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Question in algebra

  1. Apr 22, 2005 #1
    Let's say you have ten numbers

    [tex]
    f(1) = 1
    [/tex]
    [tex]
    f(2) = 100
    [/tex]
    [tex]
    f(3) = 45
    [/tex]
    [tex]
    f(4) = 9000
    [/tex]
    [tex]
    f(5) = 999
    [/tex]
    [tex]
    f(6) = 46
    [/tex]
    [tex]
    f(7) = 47
    [/tex]
    [tex]
    f(8) = 48
    [/tex]
    [tex]
    f(9) = 59
    [/tex]
    [tex]
    f(10) = 60
    [/tex]

    Is f(x) expressible in the form

    [tex]
    f(x)=a_nx^n+a_{n-1}x^{n-1}....a_1x+a_0
    [/tex]
    or perhaps
    [tex]
    f(x)=(a_nx^n+a_{n-1}x^{n-1}....a_1x+a_0)(b_ny^n+b_{n-1}y^{n-1}....b_1y+b_0)
    [/tex]
    Why? Why not?

    If it is, is there any way to find it?
     
  2. jcsd
  3. Apr 22, 2005 #2

    matt grime

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    Science Advisor
    Homework Helper

    There are an infinite number of answers to your homework.
     
  4. Apr 22, 2005 #3
    It's not homework :smile:

    So can any function of a random series of numbers be expressed as a product of two or more polynomial equations if f is a function of two variables or one polynomial equation if f is a function of one variable?
     
    Last edited: Apr 22, 2005
  5. Apr 22, 2005 #4
    i don't really know the answer but i think "lagrange interpolation" might have something to do with this.
     
  6. Apr 23, 2005 #5

    matt grime

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    Science Advisor
    Homework Helper

    Firstly, you shouldn't have an input x into f(x) and an output in two variables.

    And of course given a finite number of points x, f(x) there are an infinite number of polynomials through those points.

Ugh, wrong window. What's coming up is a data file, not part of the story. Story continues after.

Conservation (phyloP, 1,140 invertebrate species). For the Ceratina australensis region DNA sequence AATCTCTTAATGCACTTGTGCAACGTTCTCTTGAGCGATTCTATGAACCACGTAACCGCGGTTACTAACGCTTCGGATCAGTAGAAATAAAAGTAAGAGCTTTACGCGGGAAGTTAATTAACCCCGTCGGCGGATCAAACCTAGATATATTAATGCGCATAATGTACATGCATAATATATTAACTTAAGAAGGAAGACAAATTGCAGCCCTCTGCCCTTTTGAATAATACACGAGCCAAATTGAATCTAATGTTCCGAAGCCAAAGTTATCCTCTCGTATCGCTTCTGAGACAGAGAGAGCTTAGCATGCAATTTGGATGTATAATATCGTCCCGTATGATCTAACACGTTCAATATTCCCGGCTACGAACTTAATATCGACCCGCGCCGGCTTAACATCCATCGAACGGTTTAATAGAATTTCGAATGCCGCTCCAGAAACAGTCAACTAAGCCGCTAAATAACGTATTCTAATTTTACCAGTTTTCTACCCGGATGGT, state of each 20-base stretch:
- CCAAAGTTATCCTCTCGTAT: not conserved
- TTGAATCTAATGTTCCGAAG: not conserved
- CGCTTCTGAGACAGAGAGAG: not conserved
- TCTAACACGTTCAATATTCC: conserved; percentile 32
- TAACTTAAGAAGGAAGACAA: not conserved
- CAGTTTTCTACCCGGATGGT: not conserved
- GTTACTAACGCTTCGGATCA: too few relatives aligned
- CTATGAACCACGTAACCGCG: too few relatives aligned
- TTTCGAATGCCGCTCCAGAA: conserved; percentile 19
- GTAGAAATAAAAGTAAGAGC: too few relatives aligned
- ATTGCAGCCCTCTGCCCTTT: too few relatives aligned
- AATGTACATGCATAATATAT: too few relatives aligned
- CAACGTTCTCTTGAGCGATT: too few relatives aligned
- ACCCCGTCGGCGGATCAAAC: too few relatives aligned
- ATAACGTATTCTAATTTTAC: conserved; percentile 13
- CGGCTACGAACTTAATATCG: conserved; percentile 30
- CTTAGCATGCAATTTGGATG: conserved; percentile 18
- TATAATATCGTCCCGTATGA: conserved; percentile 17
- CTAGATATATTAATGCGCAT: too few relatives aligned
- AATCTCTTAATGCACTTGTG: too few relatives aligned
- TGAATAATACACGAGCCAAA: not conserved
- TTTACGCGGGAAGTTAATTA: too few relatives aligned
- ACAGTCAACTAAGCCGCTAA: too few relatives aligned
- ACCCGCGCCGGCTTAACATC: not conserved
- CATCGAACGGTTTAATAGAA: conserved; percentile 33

7. Apr 23, 2005 #6

    HallsofIvy

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    Staff Emeritus
    Science Advisor

    Given any finite number, n, of points (x, y) there exist an infinite number of functions (and polynomials) whose graphs pass through those points (i.e. y= f(x)).

    However, there exist a unique polynomial of degree n+1 (or lower if the points are not "independent") whose graph passes through those points.

    As fourier jr. said, Lagrange's interpolation formula will give that polynomial. Newton's divided difference scheme will also work.

    A finite sequence of points (x, y, z) CAN be represented as a polynomial in the two variables (x,y). However, I do not believe that it can necessarily be represented as a polynomial in x TIMES a polynomial in y.
     
  8. Apr 23, 2005 #7
    Not quite true. The x's corresponding to distinct y's must be distinct (ie. if [itex](x_n, y_n), \ (x_m, y_m)[/itex] are some of the points and [itex]x_n = x_m[/itex] then in order to have a set [itex](x, \ f(x))[/itex] for a polynomial [itex]f(x)[/itex] containing both points you need [itex]y_n=y_m[/itex]), then it's fine~
     
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